After the jump, a suggestion for one easily achievable near-term action item regarding communication.
The Statement of Goals contains a whole page on Communication. It defines an objective "to foster a meaningful flow of information and two-way dialogue with key stakeholders." It defines a strategy to "elevate the City's communications to effectively inform and deeply engage Richardson residents, businesses, employees, and visitors."
"Two-way dialogue." "Deeply engage Richardson residents." Who can read these goals and reconcile them with what happens each Monday night as Richardson residents, one by one, march up to the microphone in front of the council members' horseshoe bench and earnestly question, complain, appeal, suggest, rant and, yes, even compliment, the city, the city staff, and our elected officials?
Watch the exercise. It's a black hole. State law may forbid the council from deliberating then and there any issues raised by the public in this exercise, but state law certainly doesn't forbid the city from following up on the inputs later.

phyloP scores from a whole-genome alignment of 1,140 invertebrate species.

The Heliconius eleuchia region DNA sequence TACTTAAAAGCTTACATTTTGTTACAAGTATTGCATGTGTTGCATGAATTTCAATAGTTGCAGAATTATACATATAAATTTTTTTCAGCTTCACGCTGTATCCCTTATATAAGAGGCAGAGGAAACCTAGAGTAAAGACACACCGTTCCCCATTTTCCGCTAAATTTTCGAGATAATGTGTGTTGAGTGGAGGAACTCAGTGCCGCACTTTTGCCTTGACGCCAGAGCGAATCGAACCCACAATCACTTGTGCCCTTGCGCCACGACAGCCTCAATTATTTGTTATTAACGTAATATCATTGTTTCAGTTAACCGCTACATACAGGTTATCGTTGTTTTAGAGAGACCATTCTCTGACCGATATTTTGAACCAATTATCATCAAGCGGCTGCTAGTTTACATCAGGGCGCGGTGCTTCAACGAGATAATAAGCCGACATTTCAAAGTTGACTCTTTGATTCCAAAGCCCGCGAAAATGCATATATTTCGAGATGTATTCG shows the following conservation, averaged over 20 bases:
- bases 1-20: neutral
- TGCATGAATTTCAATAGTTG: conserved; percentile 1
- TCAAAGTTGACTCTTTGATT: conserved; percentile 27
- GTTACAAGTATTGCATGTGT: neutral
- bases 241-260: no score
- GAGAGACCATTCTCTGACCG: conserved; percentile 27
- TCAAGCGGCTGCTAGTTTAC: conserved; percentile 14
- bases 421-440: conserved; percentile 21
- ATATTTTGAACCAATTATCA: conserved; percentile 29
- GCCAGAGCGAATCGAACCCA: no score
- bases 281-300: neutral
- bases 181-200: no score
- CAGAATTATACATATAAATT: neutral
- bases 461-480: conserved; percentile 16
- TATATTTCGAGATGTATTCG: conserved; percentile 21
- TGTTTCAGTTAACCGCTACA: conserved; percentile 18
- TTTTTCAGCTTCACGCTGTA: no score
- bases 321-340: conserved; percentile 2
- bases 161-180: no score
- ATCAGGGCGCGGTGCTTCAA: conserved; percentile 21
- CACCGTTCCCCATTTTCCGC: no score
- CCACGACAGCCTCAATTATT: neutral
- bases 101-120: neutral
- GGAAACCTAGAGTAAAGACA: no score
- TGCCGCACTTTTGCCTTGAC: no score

I've blogged about this before (for example, see here). More recently, I've blogged about one input given to the council by a Richardson resident, Andrew Laska. It was a suggestion for Richardson's goals and action items (so, it's both timely and important). It's input that I largely agree with and want the city to consider and act on. But is there anything like that happening? Beats me. Input by individual residents during the "visitors" section of council meetings falls into a black hole, never to be seen in public again. At best, a private acknowledgment might be composed. "Two-way dialogue?" "Deeply engage Richardson residents?" Hello!!!
OK, back to the suggestion for one easily achievable near-term action item regarding communication. It's not new. Here's what I said last October. Maybe it's more timely now, as the council puts together its near-term action items. Is it likely to be acted on? Who knows?
"An easy step to take is for the city manager to publicly post a written response to every visitor who takes the time to raise an issue at council meetings. The city duly notes what the issues are in the minutes of each city council meeting. The city should publicly post an official response as well. Dedicate a section of the city's Website for this purpose."
How about it, City of Richardson? It's low-hanging fruit in support of those Goals you spent so much time developing. Easy peasy, lemon squeezy.